In the first lesson of the series, “Who was…?”, children will learn about Abraham, God’s chosen father of his people. This in-depth series will focus on fourteen specific people in the bible whom God used to fulfill, and implement, his plan of salvation for all of mankind. Included in this lesson is a trivia game called, “Who Said It?” and a special mission project. Children will be comforted to know that even Abraham wasn’t perfect but God greatly used him and God wants to use us too!
TARGET AGES: 9 – 13 Older Elementary. You may need to simplify this lesson when working with younger children.
CURRICULUM UNIT: This lesson is part of the Who was …. ? series on major Bible characters.
OBJECTIVE: To guide the children toward an understanding that Abraham, the “father” of God’s people, was greatly used by God and had a special role in the eventual birth of the Savior.
MAIN IDEA: Abraham wasn’t a perfect man, but God had a very special plan for his life. God also has a special plan for each of our lives!
SCRIPTURE PASSAGES: Genesis 12:1-4 & 7, Genesis 17:1-8, Genesis 12:10-20, Genesis 16:1-5 & 15-16, Genesis 17:15-20,
MATERIAL(S): blank sheets of paper, writing utensils, greeting cards (or various craft supplies to make greeting cards)
BONUS PRINTABLE: You can download our Abraham Coloring Pages.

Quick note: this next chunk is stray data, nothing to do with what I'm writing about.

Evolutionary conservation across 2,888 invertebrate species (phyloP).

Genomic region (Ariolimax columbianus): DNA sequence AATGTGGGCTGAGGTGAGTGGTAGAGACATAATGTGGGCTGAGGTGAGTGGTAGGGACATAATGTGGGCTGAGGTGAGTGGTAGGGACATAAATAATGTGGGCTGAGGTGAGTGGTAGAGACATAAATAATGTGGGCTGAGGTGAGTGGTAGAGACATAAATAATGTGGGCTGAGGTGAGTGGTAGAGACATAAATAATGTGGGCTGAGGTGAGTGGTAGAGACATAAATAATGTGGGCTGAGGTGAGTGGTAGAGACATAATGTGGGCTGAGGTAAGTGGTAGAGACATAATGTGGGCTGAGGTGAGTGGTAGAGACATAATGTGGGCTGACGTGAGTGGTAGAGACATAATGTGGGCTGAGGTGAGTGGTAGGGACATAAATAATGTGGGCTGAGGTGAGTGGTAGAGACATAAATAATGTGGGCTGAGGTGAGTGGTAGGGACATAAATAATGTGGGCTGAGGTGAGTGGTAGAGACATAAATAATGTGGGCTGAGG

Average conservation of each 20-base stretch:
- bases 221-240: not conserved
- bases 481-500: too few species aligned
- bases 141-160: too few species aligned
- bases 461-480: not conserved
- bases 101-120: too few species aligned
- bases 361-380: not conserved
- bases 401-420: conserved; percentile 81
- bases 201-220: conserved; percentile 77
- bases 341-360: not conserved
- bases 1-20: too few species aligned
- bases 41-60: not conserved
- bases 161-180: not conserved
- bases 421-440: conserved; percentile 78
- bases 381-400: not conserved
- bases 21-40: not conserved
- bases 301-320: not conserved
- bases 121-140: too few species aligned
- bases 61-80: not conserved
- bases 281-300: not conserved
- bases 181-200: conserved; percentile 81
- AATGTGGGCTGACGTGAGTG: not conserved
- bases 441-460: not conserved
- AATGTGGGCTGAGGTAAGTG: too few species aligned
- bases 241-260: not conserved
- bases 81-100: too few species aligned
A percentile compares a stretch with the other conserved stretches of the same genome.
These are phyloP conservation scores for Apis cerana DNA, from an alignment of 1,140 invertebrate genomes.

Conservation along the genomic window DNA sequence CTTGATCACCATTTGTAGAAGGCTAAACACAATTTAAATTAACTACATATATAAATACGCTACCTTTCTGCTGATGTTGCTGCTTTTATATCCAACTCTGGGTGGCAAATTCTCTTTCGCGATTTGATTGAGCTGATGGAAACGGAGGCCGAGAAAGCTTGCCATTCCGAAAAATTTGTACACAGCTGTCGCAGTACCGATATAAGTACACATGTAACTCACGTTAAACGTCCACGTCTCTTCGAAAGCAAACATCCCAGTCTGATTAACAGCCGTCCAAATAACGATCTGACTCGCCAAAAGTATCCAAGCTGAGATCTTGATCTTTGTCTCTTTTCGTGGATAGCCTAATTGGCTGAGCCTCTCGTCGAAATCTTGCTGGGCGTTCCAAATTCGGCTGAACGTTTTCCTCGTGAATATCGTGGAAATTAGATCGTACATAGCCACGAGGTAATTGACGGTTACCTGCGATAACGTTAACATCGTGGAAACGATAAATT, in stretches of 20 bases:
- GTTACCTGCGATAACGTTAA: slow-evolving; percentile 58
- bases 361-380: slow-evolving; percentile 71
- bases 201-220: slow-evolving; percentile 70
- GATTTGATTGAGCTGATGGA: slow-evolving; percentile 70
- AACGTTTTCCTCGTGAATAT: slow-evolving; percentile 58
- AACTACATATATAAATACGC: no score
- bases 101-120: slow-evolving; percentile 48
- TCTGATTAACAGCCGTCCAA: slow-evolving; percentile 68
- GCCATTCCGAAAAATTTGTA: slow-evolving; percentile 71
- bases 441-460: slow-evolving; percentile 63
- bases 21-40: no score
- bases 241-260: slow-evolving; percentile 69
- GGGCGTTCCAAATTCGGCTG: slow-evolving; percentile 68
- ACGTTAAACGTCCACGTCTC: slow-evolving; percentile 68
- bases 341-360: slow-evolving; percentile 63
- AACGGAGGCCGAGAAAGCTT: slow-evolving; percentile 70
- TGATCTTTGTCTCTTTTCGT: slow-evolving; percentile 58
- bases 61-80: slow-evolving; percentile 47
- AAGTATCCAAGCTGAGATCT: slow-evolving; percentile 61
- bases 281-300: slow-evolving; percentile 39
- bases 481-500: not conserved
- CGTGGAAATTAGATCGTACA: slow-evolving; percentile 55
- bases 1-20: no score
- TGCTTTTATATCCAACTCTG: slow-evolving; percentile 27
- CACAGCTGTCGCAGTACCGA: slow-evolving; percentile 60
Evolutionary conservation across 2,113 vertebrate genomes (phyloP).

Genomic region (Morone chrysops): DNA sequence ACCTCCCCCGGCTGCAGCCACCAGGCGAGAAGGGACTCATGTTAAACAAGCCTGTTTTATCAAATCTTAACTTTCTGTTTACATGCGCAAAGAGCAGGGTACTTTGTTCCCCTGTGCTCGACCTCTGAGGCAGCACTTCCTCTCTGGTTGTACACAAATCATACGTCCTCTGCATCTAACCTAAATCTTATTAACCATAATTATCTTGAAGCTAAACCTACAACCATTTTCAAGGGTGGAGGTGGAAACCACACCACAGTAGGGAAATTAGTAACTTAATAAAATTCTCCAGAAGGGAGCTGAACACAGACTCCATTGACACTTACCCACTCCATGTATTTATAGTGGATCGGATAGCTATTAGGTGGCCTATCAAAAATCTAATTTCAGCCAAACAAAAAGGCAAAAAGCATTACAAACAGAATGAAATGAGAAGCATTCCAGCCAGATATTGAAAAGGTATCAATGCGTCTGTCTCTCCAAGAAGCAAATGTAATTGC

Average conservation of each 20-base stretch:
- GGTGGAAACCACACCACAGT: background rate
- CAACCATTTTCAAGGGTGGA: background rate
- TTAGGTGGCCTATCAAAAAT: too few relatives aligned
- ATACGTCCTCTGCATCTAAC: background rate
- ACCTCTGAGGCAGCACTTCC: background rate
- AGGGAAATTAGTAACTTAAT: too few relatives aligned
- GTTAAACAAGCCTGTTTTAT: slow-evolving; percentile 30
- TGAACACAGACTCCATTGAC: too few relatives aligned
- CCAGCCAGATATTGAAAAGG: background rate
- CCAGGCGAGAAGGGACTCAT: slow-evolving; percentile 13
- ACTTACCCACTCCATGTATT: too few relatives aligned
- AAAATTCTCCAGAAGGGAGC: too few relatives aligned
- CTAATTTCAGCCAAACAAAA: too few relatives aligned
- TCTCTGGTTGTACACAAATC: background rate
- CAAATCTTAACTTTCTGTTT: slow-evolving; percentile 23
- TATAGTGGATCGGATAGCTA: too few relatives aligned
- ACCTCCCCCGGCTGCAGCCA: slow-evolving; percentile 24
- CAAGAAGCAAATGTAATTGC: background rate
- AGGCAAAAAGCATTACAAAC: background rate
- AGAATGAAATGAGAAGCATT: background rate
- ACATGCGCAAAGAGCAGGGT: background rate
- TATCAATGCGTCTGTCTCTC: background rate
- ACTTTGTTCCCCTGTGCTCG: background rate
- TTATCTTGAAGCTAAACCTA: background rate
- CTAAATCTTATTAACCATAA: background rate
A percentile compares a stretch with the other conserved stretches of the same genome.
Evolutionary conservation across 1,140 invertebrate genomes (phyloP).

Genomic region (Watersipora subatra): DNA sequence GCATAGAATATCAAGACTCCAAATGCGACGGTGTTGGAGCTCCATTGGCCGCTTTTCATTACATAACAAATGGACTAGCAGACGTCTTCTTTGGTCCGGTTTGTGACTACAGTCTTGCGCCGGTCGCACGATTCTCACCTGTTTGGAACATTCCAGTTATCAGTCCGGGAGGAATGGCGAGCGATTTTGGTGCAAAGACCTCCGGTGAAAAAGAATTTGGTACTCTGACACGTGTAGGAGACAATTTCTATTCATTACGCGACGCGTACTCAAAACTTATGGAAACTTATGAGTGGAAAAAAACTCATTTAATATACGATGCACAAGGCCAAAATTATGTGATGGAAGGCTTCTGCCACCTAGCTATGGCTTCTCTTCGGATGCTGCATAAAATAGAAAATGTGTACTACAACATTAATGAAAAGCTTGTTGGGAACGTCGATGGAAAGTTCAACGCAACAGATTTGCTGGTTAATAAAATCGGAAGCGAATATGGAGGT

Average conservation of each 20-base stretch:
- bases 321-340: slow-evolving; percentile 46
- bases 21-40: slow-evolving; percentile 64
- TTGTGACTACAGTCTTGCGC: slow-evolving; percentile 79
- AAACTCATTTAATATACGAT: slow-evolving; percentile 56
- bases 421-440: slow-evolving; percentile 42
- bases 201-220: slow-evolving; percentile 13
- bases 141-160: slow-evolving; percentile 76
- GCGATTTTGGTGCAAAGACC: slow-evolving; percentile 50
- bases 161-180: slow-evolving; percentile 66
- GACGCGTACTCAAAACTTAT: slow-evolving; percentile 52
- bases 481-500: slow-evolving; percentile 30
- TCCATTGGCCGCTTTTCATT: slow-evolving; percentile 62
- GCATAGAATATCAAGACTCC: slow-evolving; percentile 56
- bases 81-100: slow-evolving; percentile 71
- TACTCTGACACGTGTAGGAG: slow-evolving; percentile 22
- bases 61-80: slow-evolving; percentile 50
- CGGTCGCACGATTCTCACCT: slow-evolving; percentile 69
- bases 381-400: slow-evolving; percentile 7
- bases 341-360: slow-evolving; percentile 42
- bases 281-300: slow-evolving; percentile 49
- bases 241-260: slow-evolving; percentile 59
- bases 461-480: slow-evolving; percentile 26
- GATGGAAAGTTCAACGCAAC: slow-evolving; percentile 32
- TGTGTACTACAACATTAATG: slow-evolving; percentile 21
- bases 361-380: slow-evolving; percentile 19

Introduction (15 minutes)
OPENING PRAYER: “God, thank you for having a special plan for each of us! Help us learn from Abraham and how to trust you even when we make mistakes or face hard circumstances. Amen.”
ICEBREAKER REVIEW AND GAME: Say, “Today we’re going to start a new series to learn about specific people in the bible and discover how God used them to present his plan of salvation. We’re going to play a trivia game called, ‘Who Said It?’ to review some important biblical events and prepare for the new series.” Pass out the paper and writing utensils and ask the children to number from one to ten. Then explain that you will read a quote and they will write the name of the person they believe said it in the bible. (You may provide a list of names on the board to help the children.)
- “Will a son be born to a man a hundred years old? Will Sarah bear a child at the age of ninety?” (Abraham)
- “Who am I that I should go to Pharaoh and bring the Israelites out of Egypt?” (Moses)
- “Where you go I will go, and where you stay I will stay. Your people will be my people and your God my God.” (Ruth)
- “This day the Lord will deliver you into my hands, and I’ll strike you down and cut off your head.” (David)
- “Shall we accept good from God, and not trouble?” (Job)
- “How long will you waver between two opinions? If the Lord is God, follow him; but if Baal is God, follow him.” (Elijah)
- “My God sent his angel, and he shut the mouths of the lions. They have not hurt me, because I was found innocent in his sight.”(Daniel)
- “I am the way and the truth and the life. No one comes to the Father except through me.” (Jesus)
- “We have left all we had to follow you!”(Peter)
- “Christ Jesus came into the world to save sinners – of whom I am the worst.” (Paul)